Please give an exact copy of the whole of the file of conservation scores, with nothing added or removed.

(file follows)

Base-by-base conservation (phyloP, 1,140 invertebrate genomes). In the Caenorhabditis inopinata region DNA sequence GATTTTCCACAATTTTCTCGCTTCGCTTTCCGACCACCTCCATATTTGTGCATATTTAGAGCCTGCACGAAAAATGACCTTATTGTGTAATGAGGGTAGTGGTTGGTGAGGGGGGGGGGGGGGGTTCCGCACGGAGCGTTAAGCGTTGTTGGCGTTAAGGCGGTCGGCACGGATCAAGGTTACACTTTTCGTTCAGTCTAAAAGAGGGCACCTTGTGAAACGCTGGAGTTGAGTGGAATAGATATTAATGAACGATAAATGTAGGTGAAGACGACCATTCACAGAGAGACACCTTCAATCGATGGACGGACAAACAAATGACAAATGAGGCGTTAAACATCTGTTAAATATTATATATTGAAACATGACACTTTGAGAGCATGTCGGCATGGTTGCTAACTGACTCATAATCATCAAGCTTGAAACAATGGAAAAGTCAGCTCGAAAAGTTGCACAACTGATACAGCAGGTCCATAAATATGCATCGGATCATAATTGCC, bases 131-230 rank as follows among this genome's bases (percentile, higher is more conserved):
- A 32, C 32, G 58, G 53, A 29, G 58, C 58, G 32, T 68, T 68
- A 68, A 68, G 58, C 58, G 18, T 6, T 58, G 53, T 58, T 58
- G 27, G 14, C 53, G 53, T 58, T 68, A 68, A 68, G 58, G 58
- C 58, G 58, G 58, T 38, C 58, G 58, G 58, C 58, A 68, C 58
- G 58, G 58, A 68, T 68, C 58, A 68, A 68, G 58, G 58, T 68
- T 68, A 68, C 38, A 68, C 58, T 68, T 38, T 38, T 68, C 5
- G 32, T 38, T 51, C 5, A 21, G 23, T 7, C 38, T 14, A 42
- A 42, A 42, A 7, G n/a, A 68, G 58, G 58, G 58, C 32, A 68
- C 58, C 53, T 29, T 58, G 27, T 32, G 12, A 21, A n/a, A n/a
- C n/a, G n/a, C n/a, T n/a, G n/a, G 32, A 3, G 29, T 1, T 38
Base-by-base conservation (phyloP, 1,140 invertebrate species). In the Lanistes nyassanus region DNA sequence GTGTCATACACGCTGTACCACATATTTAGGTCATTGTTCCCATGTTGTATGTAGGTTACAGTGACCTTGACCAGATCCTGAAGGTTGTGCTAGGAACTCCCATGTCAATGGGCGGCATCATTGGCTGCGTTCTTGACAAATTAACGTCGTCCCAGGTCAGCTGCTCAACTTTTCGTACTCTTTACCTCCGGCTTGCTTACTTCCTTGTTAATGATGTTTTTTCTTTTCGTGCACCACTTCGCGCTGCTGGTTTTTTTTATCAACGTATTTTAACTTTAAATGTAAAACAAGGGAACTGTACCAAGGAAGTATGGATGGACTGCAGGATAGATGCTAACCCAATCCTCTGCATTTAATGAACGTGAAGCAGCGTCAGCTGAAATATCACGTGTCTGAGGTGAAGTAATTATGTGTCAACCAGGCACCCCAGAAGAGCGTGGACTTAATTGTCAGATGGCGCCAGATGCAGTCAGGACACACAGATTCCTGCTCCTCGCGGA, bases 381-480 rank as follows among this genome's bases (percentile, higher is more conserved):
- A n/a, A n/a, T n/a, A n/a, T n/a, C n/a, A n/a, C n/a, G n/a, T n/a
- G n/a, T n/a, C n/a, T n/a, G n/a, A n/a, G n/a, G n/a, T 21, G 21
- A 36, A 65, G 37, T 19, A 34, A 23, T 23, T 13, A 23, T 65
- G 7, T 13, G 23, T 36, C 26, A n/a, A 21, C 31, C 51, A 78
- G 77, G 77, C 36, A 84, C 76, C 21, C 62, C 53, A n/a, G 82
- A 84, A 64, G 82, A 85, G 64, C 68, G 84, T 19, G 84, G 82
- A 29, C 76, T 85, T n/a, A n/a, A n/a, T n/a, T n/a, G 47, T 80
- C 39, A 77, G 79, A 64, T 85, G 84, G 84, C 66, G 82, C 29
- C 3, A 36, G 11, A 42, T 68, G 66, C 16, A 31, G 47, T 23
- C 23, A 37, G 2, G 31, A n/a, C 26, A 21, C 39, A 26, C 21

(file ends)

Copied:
Base-by-base conservation (phyloP, 1,140 invertebrate genomes). In the Caenorhabditis inopinata region DNA sequence GATTTTCCACAATTTTCTCGCTTCGCTTTCCGACCACCTCCATATTTGTGCATATTTAGAGCCTGCACGAAAAATGACCTTATTGTGTAATGAGGGTAGTGGTTGGTGAGGGGGGGGGGGGGGGTTCCGCACGGAGCGTTAAGCGTTGTTGGCGTTAAGGCGGTCGGCACGGATCAAGGTTACACTTTTCGTTCAGTCTAAAAGAGGGCACCTTGTGAAACGCTGGAGTTGAGTGGAATAGATATTAATGAACGATAAATGTAGGTGAAGACGACCATTCACAGAGAGACACCTTCAATCGATGGACGGACAAACAAATGACAAATGAGGCGTTAAACATCTGTTAAATATTATATATTGAAACATGACACTTTGAGAGCATGTCGGCATGGTTGCTAACTGACTCATAATCATCAAGCTTGAAACAATGGAAAAGTCAGCTCGAAAAGTTGCACAACTGATACAGCAGGTCCATAAATATGCATCGGATCATAATTGCC, bases 131-230 rank as follows among this genome's bases (percentile, higher is more conserved):
- A 32, C 32, G 58, G 53, A 29, G 58, C 58, G 32, T 68, T 68
- A 68, A 68, G 58, C 58, G 18, T 6, T 58, G 53, T 58, T 58
- G 27, G 14, C 53, G 53, T 58, T 68, A 68, A 68, G 58, G 58
- C 58, G 58, G 58, T 38, C 58, G 58, G 58, C 58, A 68, C 58
- G 58, G 58, A 68, T 68, C 58, A 68, A 68, G 58, G 58, T 68
- T 68, A 68, C 38, A 68, C 58, T 68, T 38, T 38, T 68, C 5
- G 32, T 38, T 51, C 5, A 21, G 23, T 7, C 38, T 14, A 42
- A 42, A 42, A 7, G n/a, A 68, G 58, G 58, G 58, C 32, A 68
- C 58, C 53, T 29, T 58, G 27, T 32, G 12, A 21, A n/a, A n/a
- C n/a, G n/a, C n/a, T n/a, G n/a, G 32, A 3, G 29, T 1, T 38
Base-by-base conservation (phyloP, 1,140 invertebrate species). In the Lanistes nyassanus region DNA sequence GTGTCATACACGCTGTACCACATATTTAGGTCATTGTTCCCATGTTGTATGTAGGTTACAGTGACCTTGACCAGATCCTGAAGGTTGTGCTAGGAACTCCCATGTCAATGGGCGGCATCATTGGCTGCGTTCTTGACAAATTAACGTCGTCCCAGGTCAGCTGCTCAACTTTTCGTACTCTTTACCTCCGGCTTGCTTACTTCCTTGTTAATGATGTTTTTTCTTTTCGTGCACCACTTCGCGCTGCTGGTTTTTTTTATCAACGTATTTTAACTTTAAATGTAAAACAAGGGAACTGTACCAAGGAAGTATGGATGGACTGCAGGATAGATGCTAACCCAATCCTCTGCATTTAATGAACGTGAAGCAGCGTCAGCTGAAATATCACGTGTCTGAGGTGAAGTAATTATGTGTCAACCAGGCACCCCAGAAGAGCGTGGACTTAATTGTCAGATGGCGCCAGATGCAGTCAGGACACACAGATTCCTGCTCCTCGCGGA, bases 381-480 rank as follows among this genome's bases (percentile, higher is more conserved):
- A n/a, A n/a, T n/a, A n/a, T n/a, C n/a, A n/a, C n/a, G n/a, T n/a
- G n/a, T n/a, C n/a, T n/a, G n/a, A n/a, G n/a, G n/a, T 21, G 21
- A 36, A 65, G 37, T 19, A 34, A 23, T 23, T 13, A 23, T 65
- G 7, T 13, G 23, T 36, C 26, A n/a, A 21, C 31, C 51, A 78
- G 77, G 77, C 36, A 84, C 76, C 21, C 62, C 53, A n/a, G 82
- A 84, A 64, G 82, A 85, G 64, C 68, G 84, T 19, G 84, G 82
- A 29, C 76, T 85, T n/a, A n/a, A n/a, T n/a, T n/a, G 47, T 80
- C 39, A 77, G 79, A 64, T 85, G 84, G 84, C 66, G 82, C 29
- C 3, A 36, G 11, A 42, T 68, G 66, C 16, A 31, G 47, T 23
- C 23, A 37, G 2, G 31, A n/a, C 26, A 21, C 39, A 26, C 21